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FY10 Revenue Development
Tax revenues comprise over 60% of all revenues (including new revenues proposed in the H.1 recommendations) used to support the Commonwealth's operating budget. Each year, the Administration and the House and Senate consult with economists and other groups to gather information and analysis on the condition of the U.S. and Massachusetts economies. Guided by that information, they project state tax revenue for use in the state budget. The following is a general description of the consensus revenue process.
General Information Regarding Consensus Revenue
The consensus revenue process is required under M.G.L. c.29, s.5B and requires that on or before January 15th, the Secretary of Administration and Finance meet with the House and Senate Committees on Ways and Means and jointly develop a consensus tax revenue forecast for the budget for the next fiscal year, which shall be agreed to by the Secretary and the House and Senate. The law requires that the consensus revenue estimate be placed before the General Court in the form of a joint House and Senate Resolution for full consideration.
On December 15, 2008, the Secretary of Administration and Finance and the House and Senate Committees on Ways and Means held a public hearing in Boston and heard testimony from a number of the Commonwealth's noted economists and public finance experts from the Massachusetts Department of Revenue (DOR), the Federal Reserve Bank of Boston, Massachusetts Taxpayers Foundation, the Beacon Hill Institute, the University of Massachusetts-Boston, and Harvard University. The three branches subsequently agreed upon a fiscal year 2010 tax revenue estimate of $19.530 billion, consistent with testimony presented at the hearing, as well as a revised fiscal year 2009 estimate of $19.450 billion.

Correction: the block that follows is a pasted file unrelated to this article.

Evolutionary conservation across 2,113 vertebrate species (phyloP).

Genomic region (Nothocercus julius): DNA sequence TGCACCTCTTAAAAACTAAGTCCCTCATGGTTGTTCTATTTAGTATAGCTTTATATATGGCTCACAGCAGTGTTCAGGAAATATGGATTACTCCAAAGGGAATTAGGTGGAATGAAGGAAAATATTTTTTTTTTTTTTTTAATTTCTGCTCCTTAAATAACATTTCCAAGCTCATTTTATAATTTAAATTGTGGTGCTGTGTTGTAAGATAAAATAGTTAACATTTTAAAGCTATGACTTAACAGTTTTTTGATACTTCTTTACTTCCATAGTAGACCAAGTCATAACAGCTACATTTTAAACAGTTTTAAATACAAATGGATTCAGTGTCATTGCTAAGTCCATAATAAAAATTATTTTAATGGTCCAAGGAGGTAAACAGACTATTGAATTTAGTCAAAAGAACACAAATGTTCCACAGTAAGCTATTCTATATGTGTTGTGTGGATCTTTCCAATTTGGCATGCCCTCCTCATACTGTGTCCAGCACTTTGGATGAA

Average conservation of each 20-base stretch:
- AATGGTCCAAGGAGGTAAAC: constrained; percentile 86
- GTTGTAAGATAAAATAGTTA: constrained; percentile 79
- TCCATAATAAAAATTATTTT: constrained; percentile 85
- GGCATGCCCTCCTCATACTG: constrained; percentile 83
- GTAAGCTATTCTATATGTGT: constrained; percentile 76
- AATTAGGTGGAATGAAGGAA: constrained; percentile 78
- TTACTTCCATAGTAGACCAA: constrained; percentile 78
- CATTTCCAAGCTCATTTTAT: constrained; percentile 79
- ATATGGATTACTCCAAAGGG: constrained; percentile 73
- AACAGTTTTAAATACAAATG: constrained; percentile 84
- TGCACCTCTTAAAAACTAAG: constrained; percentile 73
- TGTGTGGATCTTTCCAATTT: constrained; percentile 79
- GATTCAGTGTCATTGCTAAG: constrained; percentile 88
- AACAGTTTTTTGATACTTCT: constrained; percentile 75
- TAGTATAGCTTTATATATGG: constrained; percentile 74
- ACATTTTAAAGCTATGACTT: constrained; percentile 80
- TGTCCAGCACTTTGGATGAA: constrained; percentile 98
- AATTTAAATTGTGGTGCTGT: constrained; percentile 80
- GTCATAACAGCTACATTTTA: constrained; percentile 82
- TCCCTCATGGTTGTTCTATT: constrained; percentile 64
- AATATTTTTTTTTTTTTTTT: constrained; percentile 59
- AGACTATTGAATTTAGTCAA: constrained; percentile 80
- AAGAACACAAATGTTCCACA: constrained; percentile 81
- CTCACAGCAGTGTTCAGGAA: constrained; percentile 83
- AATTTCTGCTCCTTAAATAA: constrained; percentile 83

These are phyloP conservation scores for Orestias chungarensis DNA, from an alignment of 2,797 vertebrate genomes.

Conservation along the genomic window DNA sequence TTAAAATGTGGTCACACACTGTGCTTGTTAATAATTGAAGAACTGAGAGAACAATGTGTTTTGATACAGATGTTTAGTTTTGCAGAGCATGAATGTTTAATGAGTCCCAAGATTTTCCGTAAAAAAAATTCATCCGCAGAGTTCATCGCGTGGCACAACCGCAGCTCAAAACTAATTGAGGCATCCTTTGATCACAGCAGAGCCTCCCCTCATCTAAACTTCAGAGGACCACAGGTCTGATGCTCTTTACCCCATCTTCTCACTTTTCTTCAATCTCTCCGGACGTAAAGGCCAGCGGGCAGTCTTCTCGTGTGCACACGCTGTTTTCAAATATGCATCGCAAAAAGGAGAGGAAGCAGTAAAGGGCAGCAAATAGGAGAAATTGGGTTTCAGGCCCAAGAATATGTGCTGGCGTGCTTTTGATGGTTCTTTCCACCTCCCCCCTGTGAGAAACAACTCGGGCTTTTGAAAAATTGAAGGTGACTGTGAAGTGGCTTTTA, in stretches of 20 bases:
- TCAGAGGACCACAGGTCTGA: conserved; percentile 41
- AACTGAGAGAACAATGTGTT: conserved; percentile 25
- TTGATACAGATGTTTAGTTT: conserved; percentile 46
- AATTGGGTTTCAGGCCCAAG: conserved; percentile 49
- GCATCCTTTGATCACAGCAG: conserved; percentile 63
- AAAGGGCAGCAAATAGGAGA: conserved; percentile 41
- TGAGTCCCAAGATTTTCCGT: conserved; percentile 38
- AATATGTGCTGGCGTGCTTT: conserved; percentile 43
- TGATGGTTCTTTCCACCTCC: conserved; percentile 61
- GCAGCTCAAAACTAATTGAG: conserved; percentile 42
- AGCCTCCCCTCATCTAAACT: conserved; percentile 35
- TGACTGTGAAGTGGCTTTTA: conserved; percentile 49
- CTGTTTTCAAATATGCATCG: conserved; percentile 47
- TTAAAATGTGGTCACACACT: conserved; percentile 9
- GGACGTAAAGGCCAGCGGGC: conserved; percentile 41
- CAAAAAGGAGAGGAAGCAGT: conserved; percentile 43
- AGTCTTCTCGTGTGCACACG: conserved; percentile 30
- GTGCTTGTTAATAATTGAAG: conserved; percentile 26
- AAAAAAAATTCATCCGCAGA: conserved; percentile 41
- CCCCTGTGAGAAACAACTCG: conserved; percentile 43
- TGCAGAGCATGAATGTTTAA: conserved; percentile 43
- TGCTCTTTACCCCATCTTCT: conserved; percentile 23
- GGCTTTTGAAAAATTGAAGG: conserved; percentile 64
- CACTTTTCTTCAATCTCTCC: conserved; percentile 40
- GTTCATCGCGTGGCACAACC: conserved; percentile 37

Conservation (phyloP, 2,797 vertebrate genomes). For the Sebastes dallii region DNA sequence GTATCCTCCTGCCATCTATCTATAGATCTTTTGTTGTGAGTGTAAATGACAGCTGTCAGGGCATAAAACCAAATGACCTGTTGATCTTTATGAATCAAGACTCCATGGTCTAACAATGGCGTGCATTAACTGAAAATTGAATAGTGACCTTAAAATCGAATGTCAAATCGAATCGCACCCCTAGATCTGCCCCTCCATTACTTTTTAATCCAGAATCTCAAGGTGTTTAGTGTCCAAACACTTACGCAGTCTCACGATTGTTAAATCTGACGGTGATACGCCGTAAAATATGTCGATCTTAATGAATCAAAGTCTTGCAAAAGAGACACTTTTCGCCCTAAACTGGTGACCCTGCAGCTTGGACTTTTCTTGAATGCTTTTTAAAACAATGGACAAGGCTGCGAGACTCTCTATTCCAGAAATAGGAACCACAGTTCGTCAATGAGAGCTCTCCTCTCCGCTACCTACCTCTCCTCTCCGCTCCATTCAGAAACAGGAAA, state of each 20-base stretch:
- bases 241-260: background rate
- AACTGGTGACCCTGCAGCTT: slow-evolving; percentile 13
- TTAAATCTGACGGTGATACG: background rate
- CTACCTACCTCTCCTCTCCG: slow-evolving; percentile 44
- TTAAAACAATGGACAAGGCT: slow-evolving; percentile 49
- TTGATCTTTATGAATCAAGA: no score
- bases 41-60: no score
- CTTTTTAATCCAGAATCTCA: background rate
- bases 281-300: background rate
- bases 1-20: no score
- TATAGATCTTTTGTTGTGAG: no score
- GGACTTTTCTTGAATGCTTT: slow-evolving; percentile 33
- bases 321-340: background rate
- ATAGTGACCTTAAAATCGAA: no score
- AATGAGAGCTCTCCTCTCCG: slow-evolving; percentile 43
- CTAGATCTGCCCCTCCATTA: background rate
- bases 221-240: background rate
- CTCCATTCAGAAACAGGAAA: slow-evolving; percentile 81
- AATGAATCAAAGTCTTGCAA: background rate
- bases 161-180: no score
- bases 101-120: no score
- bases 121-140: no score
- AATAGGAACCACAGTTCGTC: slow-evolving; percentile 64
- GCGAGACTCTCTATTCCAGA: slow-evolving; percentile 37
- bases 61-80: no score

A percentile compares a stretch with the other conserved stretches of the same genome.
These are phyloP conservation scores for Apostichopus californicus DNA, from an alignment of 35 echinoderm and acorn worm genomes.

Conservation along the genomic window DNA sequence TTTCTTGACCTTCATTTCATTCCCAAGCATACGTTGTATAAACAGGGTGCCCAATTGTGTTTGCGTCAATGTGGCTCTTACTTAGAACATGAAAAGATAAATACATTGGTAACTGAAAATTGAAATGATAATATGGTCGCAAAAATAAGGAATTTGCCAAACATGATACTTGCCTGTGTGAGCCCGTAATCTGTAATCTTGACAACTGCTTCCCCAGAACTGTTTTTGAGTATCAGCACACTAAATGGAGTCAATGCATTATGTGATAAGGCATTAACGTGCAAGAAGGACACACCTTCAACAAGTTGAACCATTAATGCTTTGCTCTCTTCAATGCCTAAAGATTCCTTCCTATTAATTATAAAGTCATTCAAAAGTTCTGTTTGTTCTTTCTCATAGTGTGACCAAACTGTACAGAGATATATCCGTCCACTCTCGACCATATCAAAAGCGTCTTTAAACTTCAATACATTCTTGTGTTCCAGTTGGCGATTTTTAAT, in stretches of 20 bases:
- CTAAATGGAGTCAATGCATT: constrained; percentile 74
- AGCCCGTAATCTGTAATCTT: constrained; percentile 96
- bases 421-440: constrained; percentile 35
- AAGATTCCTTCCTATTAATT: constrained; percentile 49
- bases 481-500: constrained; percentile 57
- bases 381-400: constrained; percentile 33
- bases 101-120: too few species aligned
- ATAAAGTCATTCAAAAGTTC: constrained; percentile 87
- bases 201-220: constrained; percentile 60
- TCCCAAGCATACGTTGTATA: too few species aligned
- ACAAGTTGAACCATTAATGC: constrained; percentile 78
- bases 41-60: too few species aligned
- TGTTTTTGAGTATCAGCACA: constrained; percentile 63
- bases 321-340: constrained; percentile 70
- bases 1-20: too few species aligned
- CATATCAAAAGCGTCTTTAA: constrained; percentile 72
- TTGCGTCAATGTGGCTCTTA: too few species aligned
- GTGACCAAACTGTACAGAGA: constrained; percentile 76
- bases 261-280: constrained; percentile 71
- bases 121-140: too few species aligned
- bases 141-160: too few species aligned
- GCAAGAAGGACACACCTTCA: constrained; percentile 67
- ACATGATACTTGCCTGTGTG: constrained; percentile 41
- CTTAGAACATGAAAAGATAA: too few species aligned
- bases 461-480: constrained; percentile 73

As part of the statutorily required consensus revenue process, the Secretary of Administration and Finance, House and Senate also agree on the amount of tax revenues that will need to be transferred to support the State's Pension Fund, the School Building Authority and the MBTA (Massachusetts Bay Transportation Authority). For fiscal year 2010, these transfers are estimated to total $2.784 billion and will be directed to the following funds:
- MSBA - School Modernization & Reconstruction Trust Fund = $641 million
- MBTA State and Local Contribution Fund = $767 million
- Pension Reserves Investment Trust Fund = $1.376 billion
$2.784 billion total
$16.746 billion remains
Basis for the Fiscal Year 2010 Consensus Revenue Forecast
Fiscal year 2009 tax revenues are estimated to be $19.450 billion, representing a decline of 6.8% actual and 8.0% baseline from fiscal year 2008 collections (the baseline calculation adjusts for the impact of tax law and processing changes, and thus is a better indicator of underlying economic activity). Through December of 2008, fiscal year 2009 year-to-date tax revenues are down 0.7% actual and 1.4% baseline, and were $55 million above the year-to-date benchmark based on the October 15, 2008 Executive Office for Administration and Finance fiscal year 2009 estimate of $20.302 billion. The amount over benchmark is the result of one-time settlement revenues received in December 2008 that were not included in the official benchmarks but were expected to be paid sometime during the fiscal year (these revenues were assumed in the Governor’s fiscal action plan in October). It is expected that due to economic deterioration and a decline in capital gains tax collections, tax collections for the remainder of fiscal year 2009 will decline by $1.36 billion, or 11.6% actual, and $1.6 billion, or 13.6% baseline, from the same period in fiscal year 2008.
The fiscal year 2010 consensus tax revenue estimate is $19.530 billion, representing revenue growth of 0.4% actual, but a decline of 0.1% baseline from the fiscal year 2009 estimate of $19.450 billion. The fiscal year 2010 estimate assumes that the national and state economies will remain in recession at least through the middle of calendar year 2009 and then begin a slow recovery. In developing the consensus estimate, the Commonwealth relies on economic forecasts from Moody’s Corporation, Economy.com, Global Insight and the New England Economic Partnership (NEEP). The economic forecasts upon which the consensus revenue estimate is based are as follows:
- As measured by real Gross Domestic Product (GDP), the economy declined in both the third and fourth quarters of calendar year 2008 and is projected to decline through at least the second quarter of calendar year 2009. GDP growth for the full fiscal year 2009 is projected to be between 0% and negative 1.0% compared to growth of 2.0% in FY07 and 2.4% in FY08. In fiscal year 2010, GDP growth is projected to range from -0.1% to +1.6%.